Book Review - Stand and Sing of Zambia

Stand and Sing of Zambia: Inspiring Patriotism and Responsibility. By Logan C. Nyasulu. Lusaka: LCN Publications. 2016. 86 pp. K100.  

During my primary school days, I do not remember that any teacher explained to us why we always had to sing the national anthem during school assemblies. To me, it was simply a ritual that had been handed down to us by the freedom fighters who fought for our independence. And to make matters worse, as Logan observes, we hardly knew the words we were singing, and no teacher corrected us for parroting the anthem the wrong way. Fifty four years later, I don’t think much has changed with the present generation. Go to any school in one of our compounds, and listen to the pupils sing the national anthem, and you will have a very strong sense of déjà vu.

That’s why Logan’s book must be welcomed wholeheartedly. He has dealt with a topic that must have been at the core of our civic education from kindergarten. Stand and Sing of Zambia is very modest in the number of its pages, but its contents are of sublime value. I loved to sing the national anthem during my primary school days, and I still do. But reading this book, brings nostalgic memories of my childhood. But, O, how I wish I knew even half the reasons why we sang the national anthem and what the words meant!

The title of the book itself evokes immediate memories of familiar words that we parroted for many years. And in five chapters and a short conclusion, the author walks us through our beautiful national anthem. He first explains what a national anthem is, and highlights its place among the citizens of any country. “Every country has one,” although few readers may be aware that Canada actually has two. A national anthem, Logan argues, is an insignia of national identity, national pride and patriotism, and we thank God for our forefathers who ensured that Zambia had one. He then briefly gives us some pieces of history about our national anthem.

In the next four chapters, he takes a closer look at each one of the three stanzas of our anthem and the chorus, analyzing the meaning of each line, and calling us to responsible action as we seek to apply the truths, values and principles found in the words of our anthem. Each chapter follows this same pattern and ends with personal reflections: heart-searching questions intended to buttress the lessons of each chapter, instill new attitudes in us, and revolutionalise our thinking. Be it our work ethic, fostering peace, being proud of our country, acknowledging God’s lordship over our nation, gratitude to God for His rich endowment of this nation with resources, resilience to rise above our problems, etc…all these are noble values and attitudes we are called upon to embrace.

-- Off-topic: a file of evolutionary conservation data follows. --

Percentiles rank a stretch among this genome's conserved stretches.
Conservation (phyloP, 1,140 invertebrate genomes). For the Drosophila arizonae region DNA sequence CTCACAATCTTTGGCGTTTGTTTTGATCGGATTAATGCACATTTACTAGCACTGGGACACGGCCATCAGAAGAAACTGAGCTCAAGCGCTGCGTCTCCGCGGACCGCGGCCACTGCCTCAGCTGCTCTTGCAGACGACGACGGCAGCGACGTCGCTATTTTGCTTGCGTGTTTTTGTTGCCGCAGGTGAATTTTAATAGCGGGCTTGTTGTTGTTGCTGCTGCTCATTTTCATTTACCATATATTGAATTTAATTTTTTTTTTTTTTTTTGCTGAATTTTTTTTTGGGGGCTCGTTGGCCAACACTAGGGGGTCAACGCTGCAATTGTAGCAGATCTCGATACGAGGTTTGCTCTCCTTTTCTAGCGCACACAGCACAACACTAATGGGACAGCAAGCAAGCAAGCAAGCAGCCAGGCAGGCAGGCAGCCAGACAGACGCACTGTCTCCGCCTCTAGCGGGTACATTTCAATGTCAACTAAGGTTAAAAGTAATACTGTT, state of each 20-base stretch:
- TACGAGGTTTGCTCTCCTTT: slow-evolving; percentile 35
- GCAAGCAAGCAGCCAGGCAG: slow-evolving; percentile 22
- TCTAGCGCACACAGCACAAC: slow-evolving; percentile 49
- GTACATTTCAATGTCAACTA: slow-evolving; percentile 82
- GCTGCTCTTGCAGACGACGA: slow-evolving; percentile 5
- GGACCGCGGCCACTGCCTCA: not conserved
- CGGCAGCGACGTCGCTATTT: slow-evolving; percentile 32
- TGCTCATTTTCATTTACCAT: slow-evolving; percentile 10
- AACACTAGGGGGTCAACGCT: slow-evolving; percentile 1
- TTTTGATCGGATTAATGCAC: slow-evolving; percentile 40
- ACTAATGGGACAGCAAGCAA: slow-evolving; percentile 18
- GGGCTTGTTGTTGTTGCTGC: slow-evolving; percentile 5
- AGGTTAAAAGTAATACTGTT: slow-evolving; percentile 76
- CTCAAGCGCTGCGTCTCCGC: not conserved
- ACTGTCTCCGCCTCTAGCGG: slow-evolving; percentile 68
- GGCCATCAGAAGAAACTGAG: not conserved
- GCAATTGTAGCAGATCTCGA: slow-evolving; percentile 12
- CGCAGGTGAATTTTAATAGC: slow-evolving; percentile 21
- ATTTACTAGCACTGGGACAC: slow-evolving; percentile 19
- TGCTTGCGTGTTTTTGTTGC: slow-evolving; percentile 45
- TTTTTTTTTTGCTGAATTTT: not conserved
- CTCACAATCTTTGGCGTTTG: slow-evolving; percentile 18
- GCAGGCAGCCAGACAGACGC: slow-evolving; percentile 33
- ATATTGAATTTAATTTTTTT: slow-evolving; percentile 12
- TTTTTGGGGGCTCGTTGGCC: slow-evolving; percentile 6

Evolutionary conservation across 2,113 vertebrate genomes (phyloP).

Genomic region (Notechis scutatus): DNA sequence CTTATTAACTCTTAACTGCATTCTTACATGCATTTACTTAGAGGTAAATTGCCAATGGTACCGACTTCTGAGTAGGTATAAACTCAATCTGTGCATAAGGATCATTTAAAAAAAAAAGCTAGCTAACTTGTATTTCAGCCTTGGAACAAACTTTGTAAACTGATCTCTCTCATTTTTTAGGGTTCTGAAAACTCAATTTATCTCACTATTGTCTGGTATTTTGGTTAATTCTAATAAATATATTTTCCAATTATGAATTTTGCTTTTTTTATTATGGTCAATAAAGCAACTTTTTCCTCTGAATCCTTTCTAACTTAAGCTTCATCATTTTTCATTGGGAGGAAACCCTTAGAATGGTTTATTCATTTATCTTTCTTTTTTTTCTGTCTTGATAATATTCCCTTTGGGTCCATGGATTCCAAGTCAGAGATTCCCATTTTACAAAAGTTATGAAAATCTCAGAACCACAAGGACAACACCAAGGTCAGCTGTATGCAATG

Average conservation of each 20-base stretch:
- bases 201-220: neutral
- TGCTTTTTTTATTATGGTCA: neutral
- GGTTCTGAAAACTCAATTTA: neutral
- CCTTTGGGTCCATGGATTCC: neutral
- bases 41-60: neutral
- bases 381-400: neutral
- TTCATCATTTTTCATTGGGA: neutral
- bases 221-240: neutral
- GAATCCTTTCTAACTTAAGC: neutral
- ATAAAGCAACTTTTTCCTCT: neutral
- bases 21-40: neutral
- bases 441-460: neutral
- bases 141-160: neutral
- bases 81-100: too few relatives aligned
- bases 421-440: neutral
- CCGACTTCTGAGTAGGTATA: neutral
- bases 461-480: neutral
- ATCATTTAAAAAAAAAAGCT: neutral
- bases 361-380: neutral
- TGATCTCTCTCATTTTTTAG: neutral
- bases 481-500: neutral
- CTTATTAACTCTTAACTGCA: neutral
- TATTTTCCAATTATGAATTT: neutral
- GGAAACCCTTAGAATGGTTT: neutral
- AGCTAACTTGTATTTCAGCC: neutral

From these reflections at the end of each chapter, it is immediately discernible what Logan’s real intention is. It’s an intention which is captured in the subtitle of the book, Inspiring Patriotism and Responsibility. This is his passion, and he feels very strongly that Zambians ought to take patriotism very seriously, and not simply be arm-chair critics, but to Stand And Sing of Zambia! He makes this point very succinctly, using the lyrics of our national hymn to make this clarion call.

If you have never taken the time to meditate on the words of our national anthem, then make this book your starting point. Do you know that if there is one theme that resonates throughout our anthem, it is that of unity? And what better time could be more appropriate to have this book on our shelves than this, when Zambia is highly polarised politically and ethnically? We need to be reminded again and again by the refrain that runs through all the three stanzas and the chorus that we must be “All one, strong and free.” 

If we want to build a better Zambia, if we want the next generation to love and cherish this country and take its stand for the good of this country, we are not only to share the gospel with this millennial generation and pray for fruit of faith, but we must also not shirk from our duty to explain our national icons and the rights and responsibilities they impose on us. We need to make sure that we not only inform this generation of the freedoms we have in this country, but also inspire them with these freedoms. When they have grown up, they can only pass down to the next generation what they themselves cherish. Taking the message of this book seriously will help us to lift up Zambia’s fundamental aspirations.

What is more gratifying is that this author is not only calling us to action, but he himself has stepped forward and formed a civic organisation through which he is actualising some of these things he is passionate about. And already, the organisation has been engaged in various community initiatives. He is walking the talk. We need more of such Zambians.    

The author would do well in the successive edition(s), to research a bit more on the background information of the various authors who contributed to our national anthem, and their original contributions which were blended to come up with our anthem. The history given in this book is very scanty. Furthermore, I understand patriotism broadly as speaking out for your country, defending your country, and also sounding an alarm when something is awry. The author seems reticent to sound the alarm. Patriots are critical thinkers who hold leaders accountable by asking tough questions, recognizing the flaws in their nation and offering solutions.  

This is a very good, important and practical little book. Logan’s advice and deep reflections are excellent and those who heed them will be pleased that he wrote this book and that they took the time to read it. I hope that the Ministry of General Education will ensure that this book is added to the list of text books for civic education in our schools.


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